Shame- the Enemy of Our Souls

Shame is best described as “an internal state of inadequacy, unworthiness, dishonor, regret, or disconnection” (read more about shame at Psychology.com). Shame is global self-judgement- or as a child might state it- “I am bad.” 

The concept of shame has been around for a very long time. In fact, we have to go back to the very beginning of creation to discover a time when shame was NOT a thing-

Adam and his wife were both naked, and they felt no shame (Genesis 2:25, NIV).

Well, we know that shameless window in history was brief. Before we could blink, Adam and Eve had done something bad and were terrified of God, scrambling to hide. Shame had entered the picture.

Shame is deeper than the momentary discomfort of guilt (which can be a driving force for love). Shame is us vs. the law of God, our fallenness compared to perfection. Shame shouts that we are bad, and it uses nuggets of truth to drive its point home. It says – see how you just yelled at your child? You are a bad parent. See how you mismanaged your finances? You don't deserve anything.

Shame might be what initially drives us to Christ- the burden of trying to be good is a heavy one. And we gladly accept the relief that grace has promised:

 “Come to me, all you who are weary and burdened, and I will give you rest. Take my yoke upon you and learn from me, for I am gentle and humble in heart, and you will find rest for your souls.  For my yoke is easy and my burden is light" (Matt. 11;28-30, NIV).

But the craftiness of shame is that it creeps back in- it's only goal is to immobilize and weigh us down. Shame is active before we become Christians, and even more importantly- after. Shame is delighted to work on those within the Kingdom of God- that’s its primary target. It’s deepest desire is to remind us that we are bad, we will always be bad- thus neutralizing the gospel message.

And what is the gospel message, at its core?

Once we are hidden in Christ, we take on His perfect life as if it is our own. We are no longer bad, because we are covered in His perfection. Our identity changes dramatically from “I am bad” to “I am good”. Forever. Regardless of our past, present, or future missteps. Our identity is wholly engulfed in the perfection of God. Good.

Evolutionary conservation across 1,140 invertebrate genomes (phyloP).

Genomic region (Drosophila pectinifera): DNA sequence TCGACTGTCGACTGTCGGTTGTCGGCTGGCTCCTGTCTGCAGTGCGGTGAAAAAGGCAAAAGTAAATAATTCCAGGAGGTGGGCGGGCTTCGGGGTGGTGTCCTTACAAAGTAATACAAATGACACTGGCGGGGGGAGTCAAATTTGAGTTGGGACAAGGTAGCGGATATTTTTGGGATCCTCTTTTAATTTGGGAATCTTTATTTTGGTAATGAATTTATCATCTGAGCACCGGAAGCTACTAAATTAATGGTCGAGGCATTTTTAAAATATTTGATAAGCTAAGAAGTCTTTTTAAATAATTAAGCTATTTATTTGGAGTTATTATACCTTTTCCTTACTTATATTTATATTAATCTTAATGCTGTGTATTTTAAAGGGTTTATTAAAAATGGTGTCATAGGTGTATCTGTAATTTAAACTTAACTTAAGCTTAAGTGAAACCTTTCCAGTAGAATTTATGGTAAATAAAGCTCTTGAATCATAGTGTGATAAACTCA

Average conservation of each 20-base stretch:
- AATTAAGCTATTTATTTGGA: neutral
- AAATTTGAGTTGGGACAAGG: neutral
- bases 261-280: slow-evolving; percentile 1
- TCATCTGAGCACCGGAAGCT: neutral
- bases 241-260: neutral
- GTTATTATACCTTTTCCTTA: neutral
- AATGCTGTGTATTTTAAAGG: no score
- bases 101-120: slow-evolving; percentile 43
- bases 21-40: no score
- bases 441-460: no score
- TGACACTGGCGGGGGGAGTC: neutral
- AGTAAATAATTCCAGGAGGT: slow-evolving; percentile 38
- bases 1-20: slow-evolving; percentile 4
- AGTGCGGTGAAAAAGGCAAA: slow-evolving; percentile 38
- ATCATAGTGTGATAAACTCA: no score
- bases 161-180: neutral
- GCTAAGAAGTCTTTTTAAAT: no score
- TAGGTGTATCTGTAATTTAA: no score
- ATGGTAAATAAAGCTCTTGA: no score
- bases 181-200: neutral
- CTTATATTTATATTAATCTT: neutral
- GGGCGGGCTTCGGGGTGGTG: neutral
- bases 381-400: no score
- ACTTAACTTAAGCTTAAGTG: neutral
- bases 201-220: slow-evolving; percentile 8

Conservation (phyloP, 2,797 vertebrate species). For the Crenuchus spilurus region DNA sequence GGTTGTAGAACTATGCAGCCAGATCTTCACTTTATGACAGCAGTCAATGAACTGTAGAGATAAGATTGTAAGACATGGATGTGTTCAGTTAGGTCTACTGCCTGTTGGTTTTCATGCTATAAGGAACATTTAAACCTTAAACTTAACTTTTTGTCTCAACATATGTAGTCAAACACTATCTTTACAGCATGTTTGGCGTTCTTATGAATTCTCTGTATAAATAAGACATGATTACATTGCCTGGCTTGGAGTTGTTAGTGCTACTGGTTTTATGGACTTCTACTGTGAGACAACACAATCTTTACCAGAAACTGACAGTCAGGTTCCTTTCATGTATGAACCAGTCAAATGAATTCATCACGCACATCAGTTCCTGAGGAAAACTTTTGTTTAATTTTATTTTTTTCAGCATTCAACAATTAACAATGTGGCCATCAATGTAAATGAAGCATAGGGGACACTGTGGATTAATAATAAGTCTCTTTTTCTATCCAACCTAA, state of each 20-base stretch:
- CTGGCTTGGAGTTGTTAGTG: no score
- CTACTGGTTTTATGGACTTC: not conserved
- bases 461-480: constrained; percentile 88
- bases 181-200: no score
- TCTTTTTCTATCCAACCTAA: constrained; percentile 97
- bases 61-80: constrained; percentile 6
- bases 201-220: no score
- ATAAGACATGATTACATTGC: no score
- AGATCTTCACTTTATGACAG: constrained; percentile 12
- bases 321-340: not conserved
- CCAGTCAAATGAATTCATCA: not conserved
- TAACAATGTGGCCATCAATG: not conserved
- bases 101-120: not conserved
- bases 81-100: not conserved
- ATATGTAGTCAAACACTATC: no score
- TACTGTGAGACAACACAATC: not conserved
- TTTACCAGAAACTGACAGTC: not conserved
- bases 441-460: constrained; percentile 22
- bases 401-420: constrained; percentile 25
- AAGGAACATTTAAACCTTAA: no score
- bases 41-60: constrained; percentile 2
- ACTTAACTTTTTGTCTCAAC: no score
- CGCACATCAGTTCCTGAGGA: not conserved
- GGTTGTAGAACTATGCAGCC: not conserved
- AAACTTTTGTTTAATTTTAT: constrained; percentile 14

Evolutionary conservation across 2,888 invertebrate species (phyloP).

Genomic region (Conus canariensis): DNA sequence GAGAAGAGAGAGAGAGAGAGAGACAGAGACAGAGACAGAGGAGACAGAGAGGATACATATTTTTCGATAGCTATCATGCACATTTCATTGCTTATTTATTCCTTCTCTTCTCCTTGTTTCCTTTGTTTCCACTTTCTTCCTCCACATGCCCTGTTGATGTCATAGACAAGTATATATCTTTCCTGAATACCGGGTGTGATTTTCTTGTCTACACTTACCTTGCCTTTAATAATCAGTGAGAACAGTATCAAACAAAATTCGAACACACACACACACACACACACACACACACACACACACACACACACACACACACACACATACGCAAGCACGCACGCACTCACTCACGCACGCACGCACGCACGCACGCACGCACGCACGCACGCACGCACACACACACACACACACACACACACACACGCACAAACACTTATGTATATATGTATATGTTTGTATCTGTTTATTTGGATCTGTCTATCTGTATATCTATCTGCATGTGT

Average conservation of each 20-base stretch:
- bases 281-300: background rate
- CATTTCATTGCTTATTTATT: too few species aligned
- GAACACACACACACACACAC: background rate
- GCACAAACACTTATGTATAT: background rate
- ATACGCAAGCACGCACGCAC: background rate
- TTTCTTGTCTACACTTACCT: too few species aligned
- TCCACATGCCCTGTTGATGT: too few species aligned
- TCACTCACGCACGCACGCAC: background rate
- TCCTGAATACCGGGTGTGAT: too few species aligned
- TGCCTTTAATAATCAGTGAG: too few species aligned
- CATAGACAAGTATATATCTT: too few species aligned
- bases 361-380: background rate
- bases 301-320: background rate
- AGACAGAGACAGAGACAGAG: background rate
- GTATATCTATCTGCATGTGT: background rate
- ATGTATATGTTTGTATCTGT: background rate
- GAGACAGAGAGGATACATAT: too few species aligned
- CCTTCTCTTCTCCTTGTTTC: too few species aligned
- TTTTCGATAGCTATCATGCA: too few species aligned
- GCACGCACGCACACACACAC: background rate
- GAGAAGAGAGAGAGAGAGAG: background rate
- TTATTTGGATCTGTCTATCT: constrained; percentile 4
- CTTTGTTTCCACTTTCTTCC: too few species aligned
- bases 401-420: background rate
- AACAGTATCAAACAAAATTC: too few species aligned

We still make mistakes. Sometimes big ones. Shame will use these sins to “confirm” our continued badness. But we must return again and again to our (Christ’s) perfection. I am good. Do we believe Jesus is enough? The more we believe in the gospel, the full glory and weight of it, the less shame can have its numbing way with us.

I’ve faced some shame monsters over the last year and a half. I frequently retell my life story (in my head) with a very sad, hopeless, shame-based perspective. I’m an inadequate wife, mom, Christian, community member, employee, etc. I’ve done so many things wrong, and now (too late) see the practical consequences. My shame-based perspective-

  • Drains energy- creates fatigue
  • Drains creativity
  • Paralyzes- causes inertia
  • Decreases the power to love and be loved
  • Isolates/reduces our connection with others
  • Creates doubt about the goodness of God
  • Falsely "neutralizes" the message of grace

That is shame’s perfect work.

But I’m becoming wise to its sneaky ways. There is another perspective- and it is light and beautiful and magnificent. This grace-based perspective is making me bolder and more confidant. Grace says that my mistakes (past, present, and future) were inevitable, and there is nothing my adoring Father in heaven didn’t expect. Grace goes even further, asserting that even my poor choices were a part of His plan of goodness. Because He loves me, and He is weaving goodness out of my human, flawed life. I am, after all, the apple of His eye.

This grace vs. shame journey is one that will continue throughout my entire life. Me- fighting to take hold of the truth of the gospel. Discovering the ways I believe and act against those truths. Acting from shame, rather than my secure identity in Christ. Fighting, fighting, fighting to rest in grace alone. To grow in grace, return to grace, rest in grace. But I’m all in. I bet you are too. 

There is, after all, one group of people in all the world who should be known for their resistance to shame- those who identify with Christ. Please pay attention to the attacks of shame in your life this week. Notice the stories you tell yourself about your past. And rest in your perfection in Christ. 

Coming up- a practical way to replace shame with grace (and a great fit for natural storytellers)- narrative therapy.


Bottom line: You are good, because God is good.

 

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